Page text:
Spelling it out: War of words over US-Russia relations

"The sentence should have been: 'I don't see any reason why it wouldn't be Russian Federation, '" he added.

Facing condemnation from allies and foes alike on Capitol Hill, President Donald Trump was outnumbered even in the Oval Office.

This time the letters were "n" and "o". And Trump has aggressively promoted US energy exports, although so far that hasn't created much competition for Russia's oil and gas.

On Thursday, the White House had to bat down yet another comment, made first by Trump in Helsinki and then given credence by Press Secretary Sarah Huckabee Sanders in Washington.

The problem is that President Trump's controversial stance on Russian Federation comes down to more than just a few letters.

The week only worse for the president, his staff, and his party after that, though it's still not clear Trump understands why, just like it's not clear how he could have possibly expected to avoid such an inevitable line of questioning in Helsinki, something his beleaguered aides surely tried to prepare him for ahead of time.

A White House meeting would be a dramatic extension of legitimacy to the Russian leader, who has always been isolated by the West for activities in Ukraine, Syria and beyond and is believed to have interfered in the 2016 presidential election that sent Trump to the presidency.

Trump allegedly agreed to consider it, but asked the Russian leader to keep deliberations on this issue confidential. He did not do so.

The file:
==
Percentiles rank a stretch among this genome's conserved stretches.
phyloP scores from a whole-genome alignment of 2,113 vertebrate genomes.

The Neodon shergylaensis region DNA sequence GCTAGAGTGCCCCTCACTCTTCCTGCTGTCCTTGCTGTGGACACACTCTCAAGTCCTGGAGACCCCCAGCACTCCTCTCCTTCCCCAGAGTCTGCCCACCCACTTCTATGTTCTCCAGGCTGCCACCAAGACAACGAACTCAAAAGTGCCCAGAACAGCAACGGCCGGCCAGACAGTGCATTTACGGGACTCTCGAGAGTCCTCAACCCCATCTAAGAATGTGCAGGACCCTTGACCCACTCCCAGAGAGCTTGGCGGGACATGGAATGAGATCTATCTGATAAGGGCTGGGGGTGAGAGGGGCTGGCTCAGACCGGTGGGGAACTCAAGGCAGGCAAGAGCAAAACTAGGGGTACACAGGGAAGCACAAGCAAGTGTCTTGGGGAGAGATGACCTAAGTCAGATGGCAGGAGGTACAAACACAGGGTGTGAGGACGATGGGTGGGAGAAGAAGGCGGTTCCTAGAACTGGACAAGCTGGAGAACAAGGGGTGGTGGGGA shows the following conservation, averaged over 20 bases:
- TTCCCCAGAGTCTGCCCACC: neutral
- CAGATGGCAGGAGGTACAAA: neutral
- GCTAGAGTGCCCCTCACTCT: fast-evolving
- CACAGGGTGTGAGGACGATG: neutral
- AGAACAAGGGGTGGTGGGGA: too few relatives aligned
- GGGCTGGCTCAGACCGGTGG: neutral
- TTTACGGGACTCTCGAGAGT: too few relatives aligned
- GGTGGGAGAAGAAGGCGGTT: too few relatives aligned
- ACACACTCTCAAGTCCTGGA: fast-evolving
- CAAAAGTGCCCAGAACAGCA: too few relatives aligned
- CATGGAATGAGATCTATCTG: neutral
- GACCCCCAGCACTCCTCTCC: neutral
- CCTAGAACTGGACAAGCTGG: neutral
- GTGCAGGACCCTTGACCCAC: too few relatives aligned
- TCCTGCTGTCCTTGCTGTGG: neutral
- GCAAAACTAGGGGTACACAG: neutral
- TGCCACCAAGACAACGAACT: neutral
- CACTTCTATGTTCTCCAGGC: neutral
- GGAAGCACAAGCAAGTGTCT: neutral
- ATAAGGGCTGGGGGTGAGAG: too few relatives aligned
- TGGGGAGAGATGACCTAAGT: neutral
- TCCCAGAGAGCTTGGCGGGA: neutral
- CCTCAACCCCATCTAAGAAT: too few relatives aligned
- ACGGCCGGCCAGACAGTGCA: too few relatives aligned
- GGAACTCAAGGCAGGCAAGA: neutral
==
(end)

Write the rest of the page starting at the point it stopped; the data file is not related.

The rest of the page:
As noted above, the U.S. intelligence community explicitly concluded that Russian Federation, under the direction of Putin, meddled in the election to bolster Trump's chances of winning.

He's visited the United States before.

He said at the United Nations he was "happy that the two leaders of two very important countries are continuing to meet". With his base still behind him, Mr Trump appears ready to press on with his efforts.

He tweeted Thursday the Russian Federation summit was a huge success except with the "Fake News Media", who he called "the real enemy of the people".

"I don't know what happened in that meeting", Director of National Intelligence Dan Coats said.

USA officials have been mum on what, if anything, the two leaders agreed to in Helsinki during a two-hour, one-on-one meeting.

"This issue was discussed", he said, adding without elaborating that Putin made "concrete proposals" to Trump on solutions for the Ukraine conflict.

It has prompted calls for the subpoenaing of the notes taken by the USA translator who was in the room at the time and even calls for her to testify before a congressional hearing.

"The administration is not going to send, force Americans to travel to Russian Federation to be interrogated by Vladimir Putin and his team", Pompeo said in an interview with The Christian Broadcasting Network.

The prospect sparked uproar, with USA senators voting to block the move.

The White House backtrack came just before the Senate voted overwhelmingly against the idea.

By week's end, Trump had invited Putin to the White House for their next meeting.

Aaron Bernstein/ReutersDirector of National Intelligence Dan Coats reiterated the USA intelligence community's conclusion Russian Federation interfered in the U.S. presidential election on Monday after President Donald Trump expressed his doubts on the subject in Helsinki.

"The added funds will provide equipment to support ongoing training programs and operational needs, including capabilities to enhance Ukraine's command and control, situational awareness systems, secure communications, military mobility, night vision, and military medical treatment", the Pentagon said in a statement.

It has been one of the most controversial weeks of Donald Trump's presidency but has it damaged his popularity?

Mr Trump may have been encouraged by recent opinion polling showing that while the public at large is uneasy with Mr Trump's Russian Federation policies, his Republican base - by a sizeable majority - is fine with his performance.

So right now it looks like a controversy blamed on an apostrophe won't be putting a full stop to President Trump's re-election hopes.

  • Jon Douglas